The Inexpressible

Author Ilana Masad examines the experience of being nonbinary within the context of the gender inquiries set forth in Maggie Nelson’s The Argonauts.

nonbinary person

Words change depending on who speaks them; there is no cure,” writes Maggie Nelson early in The Argonauts. Among the hybrid book’s many themes—which include love, motherhood, gender, desire, joy, changing bodies, and more—is the adequacy, or inadequacy, of words. If they are adequate, then Nelson has written a memoir and work of criticism that expresses a great deal about those many themes. But if words are not adequate, or not adequate enough, then the text itself becomes an approximation, a heroic effort to create what will only be a warped reflection of something true but inexpressible.

What if it’s both? What if words can be adequate and not at the same time?

I am nonbinary. Here is one pleasingly broad definition: “The term ‘nonbinary’ can mean different things to different people. Essentially, it’s used to describe someone whose gender identity can’t be described as exclusively woman or man. Some people who are nonbinary experience their gender as both man and woman, and others experience their gender as neither man nor woman. Nonbinary can also be used as an umbrella term, encompassing many gender identities that don’t fit into the man-woman binary.”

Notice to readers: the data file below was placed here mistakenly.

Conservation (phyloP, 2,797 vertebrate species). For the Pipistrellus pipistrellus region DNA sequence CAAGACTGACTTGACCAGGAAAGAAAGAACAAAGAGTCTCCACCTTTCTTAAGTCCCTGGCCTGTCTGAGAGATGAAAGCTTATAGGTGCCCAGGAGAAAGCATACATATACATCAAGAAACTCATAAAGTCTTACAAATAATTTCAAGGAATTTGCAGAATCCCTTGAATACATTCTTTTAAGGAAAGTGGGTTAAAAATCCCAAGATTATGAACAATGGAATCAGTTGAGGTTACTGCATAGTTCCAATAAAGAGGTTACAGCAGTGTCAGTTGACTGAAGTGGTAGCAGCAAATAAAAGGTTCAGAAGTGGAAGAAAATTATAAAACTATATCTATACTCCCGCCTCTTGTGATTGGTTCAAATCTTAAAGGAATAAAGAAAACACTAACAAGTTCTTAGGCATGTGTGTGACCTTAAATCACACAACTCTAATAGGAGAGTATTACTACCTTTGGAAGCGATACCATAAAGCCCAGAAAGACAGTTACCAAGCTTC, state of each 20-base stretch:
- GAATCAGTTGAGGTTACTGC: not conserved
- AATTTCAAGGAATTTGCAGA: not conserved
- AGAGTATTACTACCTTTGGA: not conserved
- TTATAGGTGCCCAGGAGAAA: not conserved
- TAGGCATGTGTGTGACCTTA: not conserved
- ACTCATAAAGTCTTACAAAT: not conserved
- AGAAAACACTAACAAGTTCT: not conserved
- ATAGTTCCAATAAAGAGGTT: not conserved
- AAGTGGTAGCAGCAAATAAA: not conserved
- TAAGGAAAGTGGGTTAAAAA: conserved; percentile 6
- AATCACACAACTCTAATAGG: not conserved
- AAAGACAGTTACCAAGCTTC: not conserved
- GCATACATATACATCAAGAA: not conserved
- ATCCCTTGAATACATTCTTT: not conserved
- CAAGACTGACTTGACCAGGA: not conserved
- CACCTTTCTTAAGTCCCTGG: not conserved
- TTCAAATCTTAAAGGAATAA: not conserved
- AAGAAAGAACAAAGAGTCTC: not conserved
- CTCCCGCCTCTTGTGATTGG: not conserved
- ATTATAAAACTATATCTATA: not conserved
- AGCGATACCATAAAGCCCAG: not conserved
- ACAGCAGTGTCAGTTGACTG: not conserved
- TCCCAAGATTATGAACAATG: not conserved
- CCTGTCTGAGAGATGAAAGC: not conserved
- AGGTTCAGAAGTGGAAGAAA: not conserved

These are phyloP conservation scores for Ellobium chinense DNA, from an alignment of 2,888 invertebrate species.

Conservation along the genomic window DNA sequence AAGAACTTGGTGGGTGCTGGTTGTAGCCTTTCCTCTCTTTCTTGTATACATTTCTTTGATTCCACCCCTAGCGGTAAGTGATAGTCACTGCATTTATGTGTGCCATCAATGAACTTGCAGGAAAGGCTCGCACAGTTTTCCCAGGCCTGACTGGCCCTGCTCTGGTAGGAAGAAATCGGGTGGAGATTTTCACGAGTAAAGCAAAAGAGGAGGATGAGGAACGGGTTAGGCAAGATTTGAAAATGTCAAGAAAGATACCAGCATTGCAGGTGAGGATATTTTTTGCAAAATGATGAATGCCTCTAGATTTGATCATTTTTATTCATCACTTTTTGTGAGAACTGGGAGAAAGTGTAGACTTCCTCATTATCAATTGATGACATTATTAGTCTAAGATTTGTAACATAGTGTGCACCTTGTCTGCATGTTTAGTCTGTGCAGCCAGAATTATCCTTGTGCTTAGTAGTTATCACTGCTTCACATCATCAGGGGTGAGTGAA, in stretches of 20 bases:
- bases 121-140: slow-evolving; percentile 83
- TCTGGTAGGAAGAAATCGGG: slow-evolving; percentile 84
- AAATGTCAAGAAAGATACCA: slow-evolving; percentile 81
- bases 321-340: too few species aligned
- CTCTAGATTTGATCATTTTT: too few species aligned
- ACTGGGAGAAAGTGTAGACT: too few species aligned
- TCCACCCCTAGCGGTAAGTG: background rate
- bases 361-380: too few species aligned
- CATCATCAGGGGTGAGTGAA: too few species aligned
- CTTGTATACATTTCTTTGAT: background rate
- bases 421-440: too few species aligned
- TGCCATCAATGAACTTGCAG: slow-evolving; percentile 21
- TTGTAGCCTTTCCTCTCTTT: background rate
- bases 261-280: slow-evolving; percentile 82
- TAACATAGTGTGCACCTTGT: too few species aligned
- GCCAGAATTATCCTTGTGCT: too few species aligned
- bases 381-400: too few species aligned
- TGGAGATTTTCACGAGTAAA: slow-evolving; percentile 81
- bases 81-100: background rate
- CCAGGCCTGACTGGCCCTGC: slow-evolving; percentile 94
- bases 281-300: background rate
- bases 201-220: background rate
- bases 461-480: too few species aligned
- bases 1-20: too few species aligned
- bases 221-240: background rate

What I mean when I say I am nonbinary is not necessarily the same thing as what the friend I spoke to on the phone last night means when they say they are nonbinary.

Words change depending on who speaks them; there is no cure.

Sometimes—usually when I’m in conversation with someone who will appreciate the nuance—I say I’m a nonbinary woman. I don’t actually feel like a woman, and I have long felt uncomfortable with the trappings of a particular, commonly expected femininity: putting on makeup makes me want to scream; wearing a dress or a skirt feels like being in costume, on a stage; any curves I once had were marshaled away by an eating disorder that continues to haunt me. (But are any of these inherently woman?) Still, I was raised to become a woman by the cultures I’ve lived in, was socialized as a girl, and so carry with me both the joys and the woes of that training.

At some point, after learning there were options outside the binary, I began to wonder what being a woman was supposed to feel like. I don’t think I ever knew—only knew that I was assumed to be one. This is not a critique of binary genders; while I truly don’t understand what womanhood means in any kind of embodied way, I have known women and men, trans and cis alike, who seem to know, absolutely, what it means to be woman, to be man.

“Once we name something,” Nelson’s eventual spouse, Harry, says, “we can never see it the same way again. All that is unnamable falls away, gets lost, is murdered.”